The other day, I discussed the injury-plagued Florida State running back corps, and how its loss of two important leaders to the NFL has left coach Jimbo Fisher searching for others to step up. The wide receiver situation at FSU is eerily similar. Just as tough as replacing Devonta Freeman and James Wilder Jr. in the backfield will be sorting out which receivers can fill the shoes of Kenny Shaw and Kelvin Benjamin.
Unlike the running back situation, their are fewer receiver options currently on campus. The unquestioned returning leader will be senior Rashad Greene, whose tenure as a Seminole has been quietly phenomenal. Consider his first three years: as a freshman in 2011, he was first on the team in catches (38), yards (596), and touchdown receptions (7). As a sophomore in 2012, he accomplished that feat again, putting up a team-high line of 57-741-6. In FSU’s title run last year, he led the team in grabs (76) and yardage (1128), while his nine TD catches were second to Kelvin Benjamin’s 15.
So to recap: since he’s worn the garnet and gold, Rashad Greene has led in eight of nine major receiving categories. Expect him to make that 11 of 12 after this season.
After that, well, things open up a bit. At the onset of spring practice, head coach Jimbo Fisher placed an emphasis on experience, discussing the importance of his returning seniors:
You got Rashad (Greene) coming back and then Scooter (Haggins) and Christian (Green). Scooter – having sat out with injuries, he’s chomping. You worry about a guy who has a knee issue and when you go into those conditioning drills and the wear and tear it will have on them, but his knee held up, I was shocked I was, he went through it and he looked faster, he seemed faster than I remember. I think Christian Green had a good offseason, so those guys are experienced being in games, catching balls are critical because those young guys are coming and they are very talented.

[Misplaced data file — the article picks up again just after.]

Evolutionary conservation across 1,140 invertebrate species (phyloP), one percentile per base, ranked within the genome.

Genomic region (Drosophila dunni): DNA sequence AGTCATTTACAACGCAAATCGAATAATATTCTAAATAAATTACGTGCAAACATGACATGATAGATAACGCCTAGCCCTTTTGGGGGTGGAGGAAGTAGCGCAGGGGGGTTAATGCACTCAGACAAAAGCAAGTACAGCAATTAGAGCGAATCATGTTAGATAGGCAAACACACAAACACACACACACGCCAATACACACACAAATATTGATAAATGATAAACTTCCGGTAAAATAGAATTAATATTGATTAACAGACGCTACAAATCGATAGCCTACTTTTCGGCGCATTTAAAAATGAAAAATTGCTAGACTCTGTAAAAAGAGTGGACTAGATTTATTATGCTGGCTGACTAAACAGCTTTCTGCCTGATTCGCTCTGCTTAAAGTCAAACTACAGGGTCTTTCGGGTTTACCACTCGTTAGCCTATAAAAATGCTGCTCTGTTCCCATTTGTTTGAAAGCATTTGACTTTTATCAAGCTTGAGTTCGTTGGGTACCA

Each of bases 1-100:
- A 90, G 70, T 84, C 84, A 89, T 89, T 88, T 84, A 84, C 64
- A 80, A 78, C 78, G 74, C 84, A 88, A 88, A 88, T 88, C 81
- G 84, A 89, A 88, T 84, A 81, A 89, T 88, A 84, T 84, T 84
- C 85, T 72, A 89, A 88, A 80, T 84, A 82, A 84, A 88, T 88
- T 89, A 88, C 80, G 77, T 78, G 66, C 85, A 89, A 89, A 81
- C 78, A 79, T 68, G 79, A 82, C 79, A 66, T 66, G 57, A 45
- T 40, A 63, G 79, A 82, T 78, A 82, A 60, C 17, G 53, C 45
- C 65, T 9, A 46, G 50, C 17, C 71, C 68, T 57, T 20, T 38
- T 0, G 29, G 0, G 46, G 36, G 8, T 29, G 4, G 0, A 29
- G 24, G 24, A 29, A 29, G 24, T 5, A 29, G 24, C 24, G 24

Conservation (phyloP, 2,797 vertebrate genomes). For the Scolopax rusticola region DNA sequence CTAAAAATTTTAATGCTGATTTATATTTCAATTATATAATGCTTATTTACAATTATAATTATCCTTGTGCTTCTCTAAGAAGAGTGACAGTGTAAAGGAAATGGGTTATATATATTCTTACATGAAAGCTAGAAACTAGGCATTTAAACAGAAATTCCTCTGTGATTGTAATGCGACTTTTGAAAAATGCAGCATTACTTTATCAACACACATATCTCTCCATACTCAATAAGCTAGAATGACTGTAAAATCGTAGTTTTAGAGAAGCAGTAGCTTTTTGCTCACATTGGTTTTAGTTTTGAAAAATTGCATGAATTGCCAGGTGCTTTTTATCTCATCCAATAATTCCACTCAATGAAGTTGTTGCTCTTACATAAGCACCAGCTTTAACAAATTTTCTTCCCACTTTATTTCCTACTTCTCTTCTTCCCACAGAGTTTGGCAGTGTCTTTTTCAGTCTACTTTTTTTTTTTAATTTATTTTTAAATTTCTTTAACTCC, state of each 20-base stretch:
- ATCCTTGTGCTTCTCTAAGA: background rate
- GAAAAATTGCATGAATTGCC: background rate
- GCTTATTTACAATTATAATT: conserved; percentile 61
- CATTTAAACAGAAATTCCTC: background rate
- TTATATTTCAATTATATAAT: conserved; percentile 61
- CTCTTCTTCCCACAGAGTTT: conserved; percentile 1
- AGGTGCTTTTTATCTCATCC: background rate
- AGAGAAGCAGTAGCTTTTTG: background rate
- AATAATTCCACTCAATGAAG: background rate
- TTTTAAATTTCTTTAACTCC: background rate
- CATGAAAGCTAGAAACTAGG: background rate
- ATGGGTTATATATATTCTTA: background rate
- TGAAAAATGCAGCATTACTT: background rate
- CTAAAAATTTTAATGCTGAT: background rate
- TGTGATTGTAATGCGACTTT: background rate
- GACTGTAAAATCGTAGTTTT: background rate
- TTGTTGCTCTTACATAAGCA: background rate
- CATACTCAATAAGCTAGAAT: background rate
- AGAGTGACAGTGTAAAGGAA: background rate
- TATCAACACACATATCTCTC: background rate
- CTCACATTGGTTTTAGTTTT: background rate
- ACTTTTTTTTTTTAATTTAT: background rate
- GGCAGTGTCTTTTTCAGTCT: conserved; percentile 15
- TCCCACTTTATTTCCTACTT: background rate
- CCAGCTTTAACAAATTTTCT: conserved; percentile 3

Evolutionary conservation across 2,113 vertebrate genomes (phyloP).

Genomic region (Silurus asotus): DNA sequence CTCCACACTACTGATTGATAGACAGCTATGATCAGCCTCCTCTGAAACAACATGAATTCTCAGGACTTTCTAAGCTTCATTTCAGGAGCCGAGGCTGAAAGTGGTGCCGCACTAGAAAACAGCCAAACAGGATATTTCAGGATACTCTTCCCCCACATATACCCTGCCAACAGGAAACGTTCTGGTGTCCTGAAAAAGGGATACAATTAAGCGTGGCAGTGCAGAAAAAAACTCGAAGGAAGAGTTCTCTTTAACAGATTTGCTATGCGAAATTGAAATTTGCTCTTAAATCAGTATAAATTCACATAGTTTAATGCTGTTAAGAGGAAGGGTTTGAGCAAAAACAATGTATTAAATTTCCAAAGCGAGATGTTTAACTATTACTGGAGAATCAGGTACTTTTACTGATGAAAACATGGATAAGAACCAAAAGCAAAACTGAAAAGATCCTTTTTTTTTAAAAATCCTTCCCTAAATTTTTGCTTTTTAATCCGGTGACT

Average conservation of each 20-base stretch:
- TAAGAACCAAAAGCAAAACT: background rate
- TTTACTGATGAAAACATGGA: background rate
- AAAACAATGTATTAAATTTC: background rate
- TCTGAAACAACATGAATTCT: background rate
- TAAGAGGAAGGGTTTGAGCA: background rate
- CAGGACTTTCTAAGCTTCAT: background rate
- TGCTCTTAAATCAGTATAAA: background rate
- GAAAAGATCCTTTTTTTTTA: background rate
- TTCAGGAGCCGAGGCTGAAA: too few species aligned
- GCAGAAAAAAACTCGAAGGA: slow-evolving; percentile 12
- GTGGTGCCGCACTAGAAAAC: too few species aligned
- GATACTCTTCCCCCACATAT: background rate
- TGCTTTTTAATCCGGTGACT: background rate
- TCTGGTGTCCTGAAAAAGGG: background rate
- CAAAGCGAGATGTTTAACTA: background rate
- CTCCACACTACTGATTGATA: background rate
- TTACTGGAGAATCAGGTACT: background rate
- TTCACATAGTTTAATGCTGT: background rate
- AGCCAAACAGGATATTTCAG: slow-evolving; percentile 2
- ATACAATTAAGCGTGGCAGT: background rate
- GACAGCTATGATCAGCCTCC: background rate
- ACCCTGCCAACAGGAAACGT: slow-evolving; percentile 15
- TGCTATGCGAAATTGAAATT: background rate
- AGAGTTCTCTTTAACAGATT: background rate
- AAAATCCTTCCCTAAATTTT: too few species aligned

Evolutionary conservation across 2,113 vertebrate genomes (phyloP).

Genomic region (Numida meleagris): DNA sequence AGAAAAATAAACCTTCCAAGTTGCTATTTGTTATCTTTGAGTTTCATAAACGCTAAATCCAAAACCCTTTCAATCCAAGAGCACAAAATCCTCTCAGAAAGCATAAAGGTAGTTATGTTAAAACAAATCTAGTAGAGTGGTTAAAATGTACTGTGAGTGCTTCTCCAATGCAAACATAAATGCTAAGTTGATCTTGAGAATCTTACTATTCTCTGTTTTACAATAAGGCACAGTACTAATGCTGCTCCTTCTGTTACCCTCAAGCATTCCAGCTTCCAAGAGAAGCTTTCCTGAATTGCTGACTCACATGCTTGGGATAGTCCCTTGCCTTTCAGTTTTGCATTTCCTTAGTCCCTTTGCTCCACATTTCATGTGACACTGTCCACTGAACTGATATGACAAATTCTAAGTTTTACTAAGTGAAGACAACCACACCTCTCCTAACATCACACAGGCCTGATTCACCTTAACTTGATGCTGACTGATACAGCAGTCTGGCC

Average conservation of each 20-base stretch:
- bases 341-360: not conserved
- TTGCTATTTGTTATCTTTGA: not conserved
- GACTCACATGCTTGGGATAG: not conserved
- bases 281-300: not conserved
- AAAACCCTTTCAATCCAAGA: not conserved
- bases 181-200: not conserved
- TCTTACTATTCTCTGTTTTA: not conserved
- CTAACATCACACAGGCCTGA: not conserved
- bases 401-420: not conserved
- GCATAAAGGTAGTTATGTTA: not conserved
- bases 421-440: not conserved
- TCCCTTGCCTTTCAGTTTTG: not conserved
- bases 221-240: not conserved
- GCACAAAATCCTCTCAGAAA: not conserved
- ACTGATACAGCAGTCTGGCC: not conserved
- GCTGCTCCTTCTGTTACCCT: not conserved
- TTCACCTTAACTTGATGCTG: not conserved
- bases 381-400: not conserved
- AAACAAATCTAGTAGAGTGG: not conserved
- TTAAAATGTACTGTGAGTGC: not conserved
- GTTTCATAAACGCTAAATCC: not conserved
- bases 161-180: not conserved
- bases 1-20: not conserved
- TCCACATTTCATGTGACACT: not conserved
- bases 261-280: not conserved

Which young guys, specifically? Fisher spoke jocularly about how he might use two of them to fill the void left by the 6-5 Benjamin:
I’ll stack Bobo (Wilson) and Kermit (Whitfield) on top of each other. They will be as tall as one Kelvin. We will see if we can get the best people on the field, and also you can jump or you can run, there are two different avenues, or throw it short and then they have to tackle him. Scooter, Christian, and Rashad can do that. Bobo and Kermit – those guys get the ball short and it’s hard to get them on the ground. I’m looking forward to Isaiah (Jones), he had a very good offseason too, but you know we will have to do things different ways and we’ll see some of the freshman come in when they come here.
And while the 6-4 Jones has the body-type most reminiscent of Benjamin’s size, this may be a WR corps built more around speed than size. Fisher hasn’t spoken a great deal about receivers this spring, but one player, in particular, seems to have garnered the lion’s share of his praise through the early practices: the 5-9 Jesus “Bobo” Wilson. Fisher elaborated further on Wilson’s playmaking ability just the other day:
He is fast. He has great speed. He can get the deep ball. He has great running skills afterward. He can stick his foot in the ground and change direction. He is strong for his size. He is very strong physically.
Of course this impressive pool of contenders is about to get deeper, as FSU’s wide receiver recruits — the top group in the nation — hit campus for summer practices. Five-star Ermon Lane and four-stars Travis Rudolph and Javon Harrison drew significant kudos from Fisher:
Travis Rudolph and Ermon Lane I think are big, big-time players. But I think that Javon is right there at that same caliber of player as them, and when you get three of them, to be able to spread the field, inside guys, outside guys, and these guys are all big-body guys. They’re big-body guys that are outside guys that have the capabilities and the body quickness to go inside, which is very rare.
Fisher made one thing very clear: “The best players are going to play.” It will be interesting to see how the battle for playing time progresses, with two spring practices left, and especially at Doak Campbell Stadium for the nationally broadcast spring game on Saturday.